I held this position when I posted here in the past and I'll hold it again now. We must grow more comfortable with a certain level of error in the system, with a certain level of randomness, entropy, and yes even arbitrariness. So my response is to the cost/benefit analysis is that I agree with Bill that we should be in "get it right" mode but recognize that get it right is never 100% and rather be aiming for 90%. Because lets be honest much of the cost of the legal system is in that final 10%.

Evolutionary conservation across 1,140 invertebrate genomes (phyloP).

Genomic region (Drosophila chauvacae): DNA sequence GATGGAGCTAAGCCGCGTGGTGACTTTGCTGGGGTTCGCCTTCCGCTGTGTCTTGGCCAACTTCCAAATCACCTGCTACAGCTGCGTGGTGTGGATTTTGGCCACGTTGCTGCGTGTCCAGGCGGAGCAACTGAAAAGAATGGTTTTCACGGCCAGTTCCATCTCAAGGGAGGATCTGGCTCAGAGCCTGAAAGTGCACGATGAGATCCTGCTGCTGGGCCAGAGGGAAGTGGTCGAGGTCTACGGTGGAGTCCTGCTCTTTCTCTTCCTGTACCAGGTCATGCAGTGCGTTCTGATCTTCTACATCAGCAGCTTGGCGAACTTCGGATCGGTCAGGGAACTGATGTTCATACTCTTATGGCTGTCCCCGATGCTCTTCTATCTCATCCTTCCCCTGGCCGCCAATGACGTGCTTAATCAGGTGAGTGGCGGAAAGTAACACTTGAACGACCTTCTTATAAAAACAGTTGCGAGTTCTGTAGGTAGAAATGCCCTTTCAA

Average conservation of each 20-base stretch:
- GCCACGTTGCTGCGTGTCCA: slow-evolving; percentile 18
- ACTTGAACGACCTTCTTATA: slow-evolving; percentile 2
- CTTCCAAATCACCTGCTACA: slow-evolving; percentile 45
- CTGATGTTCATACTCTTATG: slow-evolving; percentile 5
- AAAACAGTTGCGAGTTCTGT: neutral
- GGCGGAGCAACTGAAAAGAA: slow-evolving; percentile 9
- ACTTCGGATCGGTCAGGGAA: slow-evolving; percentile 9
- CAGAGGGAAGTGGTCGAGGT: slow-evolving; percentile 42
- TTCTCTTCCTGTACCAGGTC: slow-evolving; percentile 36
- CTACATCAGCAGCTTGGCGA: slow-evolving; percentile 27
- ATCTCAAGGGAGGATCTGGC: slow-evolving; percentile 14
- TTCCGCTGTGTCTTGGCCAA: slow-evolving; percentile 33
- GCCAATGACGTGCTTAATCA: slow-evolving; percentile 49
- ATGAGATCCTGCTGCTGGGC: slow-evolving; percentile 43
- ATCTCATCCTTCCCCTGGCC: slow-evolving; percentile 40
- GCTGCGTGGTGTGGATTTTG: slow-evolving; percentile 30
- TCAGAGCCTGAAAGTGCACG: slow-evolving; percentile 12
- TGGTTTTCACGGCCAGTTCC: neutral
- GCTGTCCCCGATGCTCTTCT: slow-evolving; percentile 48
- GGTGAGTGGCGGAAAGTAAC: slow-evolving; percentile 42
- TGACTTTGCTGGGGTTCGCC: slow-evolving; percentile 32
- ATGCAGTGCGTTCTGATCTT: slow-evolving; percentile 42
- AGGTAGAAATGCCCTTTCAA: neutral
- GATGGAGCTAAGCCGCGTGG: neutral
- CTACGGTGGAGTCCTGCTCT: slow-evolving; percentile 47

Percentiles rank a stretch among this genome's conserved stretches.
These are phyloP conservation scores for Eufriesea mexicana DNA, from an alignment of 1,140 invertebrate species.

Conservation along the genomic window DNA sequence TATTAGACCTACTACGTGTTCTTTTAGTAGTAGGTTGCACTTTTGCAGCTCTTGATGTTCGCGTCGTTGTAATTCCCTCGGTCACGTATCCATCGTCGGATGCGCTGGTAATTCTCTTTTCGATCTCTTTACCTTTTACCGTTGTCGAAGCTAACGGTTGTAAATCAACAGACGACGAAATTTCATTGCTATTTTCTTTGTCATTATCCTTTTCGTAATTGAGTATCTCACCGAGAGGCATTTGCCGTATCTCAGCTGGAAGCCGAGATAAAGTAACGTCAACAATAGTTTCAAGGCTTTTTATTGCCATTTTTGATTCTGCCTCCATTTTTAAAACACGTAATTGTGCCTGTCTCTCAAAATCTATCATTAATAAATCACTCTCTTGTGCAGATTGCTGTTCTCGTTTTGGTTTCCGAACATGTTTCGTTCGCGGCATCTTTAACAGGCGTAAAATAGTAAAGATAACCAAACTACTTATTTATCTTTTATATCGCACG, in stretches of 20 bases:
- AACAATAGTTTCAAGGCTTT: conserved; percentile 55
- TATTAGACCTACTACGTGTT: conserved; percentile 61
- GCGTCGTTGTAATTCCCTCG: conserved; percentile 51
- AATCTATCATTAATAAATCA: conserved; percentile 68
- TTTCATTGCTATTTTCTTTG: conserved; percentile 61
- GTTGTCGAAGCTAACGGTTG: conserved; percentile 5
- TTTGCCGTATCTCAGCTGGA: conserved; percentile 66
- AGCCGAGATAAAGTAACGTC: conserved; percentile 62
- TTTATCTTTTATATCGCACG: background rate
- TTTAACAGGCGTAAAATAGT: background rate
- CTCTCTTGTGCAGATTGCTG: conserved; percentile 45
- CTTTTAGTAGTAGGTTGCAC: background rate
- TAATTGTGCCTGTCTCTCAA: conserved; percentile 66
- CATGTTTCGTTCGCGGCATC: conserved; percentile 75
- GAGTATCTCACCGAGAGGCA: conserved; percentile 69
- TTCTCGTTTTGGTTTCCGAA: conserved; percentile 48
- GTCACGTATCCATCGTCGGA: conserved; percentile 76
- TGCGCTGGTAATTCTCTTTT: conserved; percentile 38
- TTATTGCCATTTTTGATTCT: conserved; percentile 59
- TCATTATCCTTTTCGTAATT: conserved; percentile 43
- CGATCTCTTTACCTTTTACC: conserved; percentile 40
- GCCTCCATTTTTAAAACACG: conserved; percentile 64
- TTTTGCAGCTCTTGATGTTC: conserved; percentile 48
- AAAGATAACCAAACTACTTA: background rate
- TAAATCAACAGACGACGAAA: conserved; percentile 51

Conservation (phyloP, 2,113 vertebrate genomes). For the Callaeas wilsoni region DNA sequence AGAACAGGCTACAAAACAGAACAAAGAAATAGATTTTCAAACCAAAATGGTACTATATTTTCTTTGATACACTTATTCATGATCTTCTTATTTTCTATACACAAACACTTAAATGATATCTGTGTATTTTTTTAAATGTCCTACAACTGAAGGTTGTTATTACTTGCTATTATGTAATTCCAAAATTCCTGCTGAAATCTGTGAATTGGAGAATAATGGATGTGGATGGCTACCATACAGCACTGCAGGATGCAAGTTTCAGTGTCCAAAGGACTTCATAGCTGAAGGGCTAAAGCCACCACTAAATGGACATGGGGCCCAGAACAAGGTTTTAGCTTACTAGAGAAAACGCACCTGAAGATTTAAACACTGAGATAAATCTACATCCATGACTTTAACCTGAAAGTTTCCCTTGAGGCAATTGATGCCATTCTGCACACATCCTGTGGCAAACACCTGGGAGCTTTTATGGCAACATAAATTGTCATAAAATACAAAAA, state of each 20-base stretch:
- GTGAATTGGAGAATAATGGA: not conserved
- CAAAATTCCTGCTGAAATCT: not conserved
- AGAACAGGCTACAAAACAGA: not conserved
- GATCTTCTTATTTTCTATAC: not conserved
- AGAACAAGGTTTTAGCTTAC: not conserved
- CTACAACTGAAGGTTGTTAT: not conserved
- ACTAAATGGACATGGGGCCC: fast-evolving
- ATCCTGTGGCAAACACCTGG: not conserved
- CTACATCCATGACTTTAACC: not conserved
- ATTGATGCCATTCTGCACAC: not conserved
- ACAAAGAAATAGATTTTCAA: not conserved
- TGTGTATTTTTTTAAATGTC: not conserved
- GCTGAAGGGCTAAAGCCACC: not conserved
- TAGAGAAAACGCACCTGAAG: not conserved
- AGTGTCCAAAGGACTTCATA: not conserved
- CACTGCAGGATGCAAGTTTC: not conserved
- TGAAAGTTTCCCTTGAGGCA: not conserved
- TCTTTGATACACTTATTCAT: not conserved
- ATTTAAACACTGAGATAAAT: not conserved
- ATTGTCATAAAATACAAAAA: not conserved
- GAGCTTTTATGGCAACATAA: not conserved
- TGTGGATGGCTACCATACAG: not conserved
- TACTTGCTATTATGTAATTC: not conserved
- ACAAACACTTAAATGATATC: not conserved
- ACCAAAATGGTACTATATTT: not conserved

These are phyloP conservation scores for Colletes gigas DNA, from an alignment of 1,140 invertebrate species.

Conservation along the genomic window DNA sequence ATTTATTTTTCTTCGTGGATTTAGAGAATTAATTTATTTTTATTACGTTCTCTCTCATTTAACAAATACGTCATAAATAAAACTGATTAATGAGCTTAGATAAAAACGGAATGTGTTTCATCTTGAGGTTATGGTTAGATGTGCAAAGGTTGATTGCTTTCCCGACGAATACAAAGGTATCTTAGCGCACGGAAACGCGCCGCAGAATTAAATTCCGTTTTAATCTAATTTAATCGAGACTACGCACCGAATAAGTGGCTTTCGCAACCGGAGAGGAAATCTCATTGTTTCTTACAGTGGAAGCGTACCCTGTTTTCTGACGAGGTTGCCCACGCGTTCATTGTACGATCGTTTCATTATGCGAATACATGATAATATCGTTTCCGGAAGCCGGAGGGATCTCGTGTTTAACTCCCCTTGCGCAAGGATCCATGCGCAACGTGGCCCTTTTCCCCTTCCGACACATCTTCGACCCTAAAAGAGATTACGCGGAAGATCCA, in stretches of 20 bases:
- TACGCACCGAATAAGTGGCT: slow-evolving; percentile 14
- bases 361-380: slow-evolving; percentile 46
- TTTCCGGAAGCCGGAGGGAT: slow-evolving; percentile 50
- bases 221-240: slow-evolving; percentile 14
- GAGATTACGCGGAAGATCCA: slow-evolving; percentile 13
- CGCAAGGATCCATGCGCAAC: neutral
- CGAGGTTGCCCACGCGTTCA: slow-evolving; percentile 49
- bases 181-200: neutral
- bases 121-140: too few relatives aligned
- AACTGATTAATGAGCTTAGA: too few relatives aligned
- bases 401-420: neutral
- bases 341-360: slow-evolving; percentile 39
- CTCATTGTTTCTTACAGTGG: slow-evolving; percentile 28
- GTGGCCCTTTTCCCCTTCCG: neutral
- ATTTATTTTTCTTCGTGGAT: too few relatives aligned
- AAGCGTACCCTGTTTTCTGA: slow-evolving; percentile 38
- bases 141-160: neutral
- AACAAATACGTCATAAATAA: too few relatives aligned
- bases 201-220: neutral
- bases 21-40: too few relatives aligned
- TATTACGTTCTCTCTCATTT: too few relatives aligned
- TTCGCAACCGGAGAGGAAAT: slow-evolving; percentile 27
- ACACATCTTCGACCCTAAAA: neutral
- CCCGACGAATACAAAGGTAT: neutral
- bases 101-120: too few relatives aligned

The difficulty is that as soon as I say that I know that there will be some people who will try to twist that statement in their favor and insists that we error on the side of 'caution' with caution being defined as whatever pet political agenda they have. For me, Casey Anthony is "actually innocent" in a legal sense. She is as innocent as we could uncover under our legal form of truth seeking just as much as the grandmother in the shaken baby case is as "actually guilty" under our legal form of truth seeking. Such judgments may be different under different modes of truth seeking but those, I remind, are not the civil law.

Posted by: Daniel | Oct 31, 2011 6:05:24 PM